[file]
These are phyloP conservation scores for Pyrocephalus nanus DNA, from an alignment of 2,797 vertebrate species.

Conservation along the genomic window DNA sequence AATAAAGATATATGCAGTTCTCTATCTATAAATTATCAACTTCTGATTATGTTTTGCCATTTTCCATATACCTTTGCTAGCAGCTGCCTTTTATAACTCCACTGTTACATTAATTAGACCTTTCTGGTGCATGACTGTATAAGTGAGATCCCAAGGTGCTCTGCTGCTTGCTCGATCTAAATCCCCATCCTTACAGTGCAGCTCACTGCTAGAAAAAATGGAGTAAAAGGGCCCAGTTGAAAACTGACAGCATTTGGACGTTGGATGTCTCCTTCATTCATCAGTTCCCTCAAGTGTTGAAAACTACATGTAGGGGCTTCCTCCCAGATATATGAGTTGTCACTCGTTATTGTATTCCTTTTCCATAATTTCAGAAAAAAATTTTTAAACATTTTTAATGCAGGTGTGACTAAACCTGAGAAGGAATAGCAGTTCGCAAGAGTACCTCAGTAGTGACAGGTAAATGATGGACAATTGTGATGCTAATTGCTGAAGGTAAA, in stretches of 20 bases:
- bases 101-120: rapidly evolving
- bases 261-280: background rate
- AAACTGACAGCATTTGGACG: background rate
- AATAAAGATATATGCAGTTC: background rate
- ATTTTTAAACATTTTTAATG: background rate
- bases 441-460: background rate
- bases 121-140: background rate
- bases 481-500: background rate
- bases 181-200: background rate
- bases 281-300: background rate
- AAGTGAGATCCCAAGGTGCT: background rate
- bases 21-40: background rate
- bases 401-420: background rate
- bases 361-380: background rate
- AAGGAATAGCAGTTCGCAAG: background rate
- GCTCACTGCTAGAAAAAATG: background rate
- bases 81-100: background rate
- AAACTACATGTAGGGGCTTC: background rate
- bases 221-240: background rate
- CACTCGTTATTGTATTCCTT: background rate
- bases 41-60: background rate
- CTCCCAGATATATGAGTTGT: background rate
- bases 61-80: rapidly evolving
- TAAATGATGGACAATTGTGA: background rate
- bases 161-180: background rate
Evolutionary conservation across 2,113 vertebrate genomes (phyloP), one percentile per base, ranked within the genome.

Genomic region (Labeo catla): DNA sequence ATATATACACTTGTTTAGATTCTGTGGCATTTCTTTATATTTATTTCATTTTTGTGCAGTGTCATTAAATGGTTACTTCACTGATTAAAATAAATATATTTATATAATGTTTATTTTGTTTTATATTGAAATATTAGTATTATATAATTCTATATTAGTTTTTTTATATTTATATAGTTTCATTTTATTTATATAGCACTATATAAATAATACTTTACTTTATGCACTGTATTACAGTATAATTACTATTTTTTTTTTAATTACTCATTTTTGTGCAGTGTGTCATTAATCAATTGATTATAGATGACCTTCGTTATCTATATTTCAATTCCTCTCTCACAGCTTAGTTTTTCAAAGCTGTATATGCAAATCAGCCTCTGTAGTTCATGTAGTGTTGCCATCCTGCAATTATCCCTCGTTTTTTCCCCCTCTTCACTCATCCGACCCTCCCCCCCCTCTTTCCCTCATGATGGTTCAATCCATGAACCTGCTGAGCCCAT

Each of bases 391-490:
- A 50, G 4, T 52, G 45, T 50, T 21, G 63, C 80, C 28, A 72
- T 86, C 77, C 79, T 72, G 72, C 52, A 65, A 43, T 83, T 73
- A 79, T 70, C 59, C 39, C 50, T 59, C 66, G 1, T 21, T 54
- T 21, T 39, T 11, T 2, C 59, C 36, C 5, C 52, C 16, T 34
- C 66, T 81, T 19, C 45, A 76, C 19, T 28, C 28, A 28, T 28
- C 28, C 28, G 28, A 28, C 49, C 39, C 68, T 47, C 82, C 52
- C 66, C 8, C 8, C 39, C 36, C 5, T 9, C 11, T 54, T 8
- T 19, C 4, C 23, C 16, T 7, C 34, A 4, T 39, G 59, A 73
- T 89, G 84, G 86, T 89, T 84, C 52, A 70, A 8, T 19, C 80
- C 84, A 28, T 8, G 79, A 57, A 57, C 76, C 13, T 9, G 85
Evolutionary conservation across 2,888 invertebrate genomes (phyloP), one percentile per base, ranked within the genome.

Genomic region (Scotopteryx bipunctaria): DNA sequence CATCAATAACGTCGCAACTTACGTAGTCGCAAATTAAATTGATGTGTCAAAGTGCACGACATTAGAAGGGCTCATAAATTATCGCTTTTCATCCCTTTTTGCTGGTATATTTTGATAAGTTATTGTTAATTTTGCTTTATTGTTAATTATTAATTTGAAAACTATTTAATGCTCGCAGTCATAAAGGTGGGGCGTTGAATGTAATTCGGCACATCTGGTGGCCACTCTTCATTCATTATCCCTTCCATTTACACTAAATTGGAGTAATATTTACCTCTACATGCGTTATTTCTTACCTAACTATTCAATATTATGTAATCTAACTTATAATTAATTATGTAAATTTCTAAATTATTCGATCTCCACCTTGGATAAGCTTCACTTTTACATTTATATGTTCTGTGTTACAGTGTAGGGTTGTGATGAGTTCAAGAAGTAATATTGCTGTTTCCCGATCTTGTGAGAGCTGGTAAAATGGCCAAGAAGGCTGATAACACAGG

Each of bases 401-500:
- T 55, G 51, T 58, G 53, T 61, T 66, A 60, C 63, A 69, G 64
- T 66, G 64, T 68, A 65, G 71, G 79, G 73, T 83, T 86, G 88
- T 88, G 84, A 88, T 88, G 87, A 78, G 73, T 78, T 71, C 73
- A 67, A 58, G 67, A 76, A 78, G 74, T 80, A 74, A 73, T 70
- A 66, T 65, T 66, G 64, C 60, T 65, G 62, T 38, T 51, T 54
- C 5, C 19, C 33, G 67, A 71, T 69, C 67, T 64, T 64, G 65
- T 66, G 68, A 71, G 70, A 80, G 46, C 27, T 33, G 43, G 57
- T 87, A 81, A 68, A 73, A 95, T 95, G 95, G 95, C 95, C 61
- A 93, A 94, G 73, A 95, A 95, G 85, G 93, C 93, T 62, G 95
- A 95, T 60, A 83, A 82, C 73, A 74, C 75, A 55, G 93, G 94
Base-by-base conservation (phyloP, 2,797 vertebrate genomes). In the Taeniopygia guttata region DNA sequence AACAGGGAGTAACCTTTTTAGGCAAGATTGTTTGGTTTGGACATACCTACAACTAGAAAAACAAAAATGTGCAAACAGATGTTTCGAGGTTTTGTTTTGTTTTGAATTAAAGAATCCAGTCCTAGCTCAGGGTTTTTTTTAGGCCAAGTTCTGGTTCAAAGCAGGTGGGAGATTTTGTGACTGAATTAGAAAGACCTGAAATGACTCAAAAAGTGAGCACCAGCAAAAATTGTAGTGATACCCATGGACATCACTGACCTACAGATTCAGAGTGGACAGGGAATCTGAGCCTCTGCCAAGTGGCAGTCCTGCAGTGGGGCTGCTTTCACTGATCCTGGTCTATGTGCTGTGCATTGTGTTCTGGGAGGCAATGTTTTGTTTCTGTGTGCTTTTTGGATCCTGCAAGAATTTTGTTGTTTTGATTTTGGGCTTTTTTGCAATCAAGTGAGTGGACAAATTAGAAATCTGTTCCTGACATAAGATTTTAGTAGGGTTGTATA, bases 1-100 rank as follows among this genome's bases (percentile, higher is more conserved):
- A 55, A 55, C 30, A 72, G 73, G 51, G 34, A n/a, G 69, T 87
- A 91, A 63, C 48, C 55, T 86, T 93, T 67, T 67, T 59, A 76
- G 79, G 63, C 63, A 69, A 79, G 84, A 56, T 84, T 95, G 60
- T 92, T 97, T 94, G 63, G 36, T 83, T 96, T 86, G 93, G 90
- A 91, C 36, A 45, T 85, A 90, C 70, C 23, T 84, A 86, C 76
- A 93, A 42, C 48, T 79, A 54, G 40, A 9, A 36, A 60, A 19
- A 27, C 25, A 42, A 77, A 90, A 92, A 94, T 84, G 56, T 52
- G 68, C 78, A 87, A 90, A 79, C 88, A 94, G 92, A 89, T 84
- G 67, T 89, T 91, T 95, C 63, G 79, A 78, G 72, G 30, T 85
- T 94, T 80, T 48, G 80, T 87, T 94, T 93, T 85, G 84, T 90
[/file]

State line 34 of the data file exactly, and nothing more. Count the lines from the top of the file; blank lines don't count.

- T 21, T 39, T 11, T 2, C 59, C 36, C 5, C 52, C 16, T 34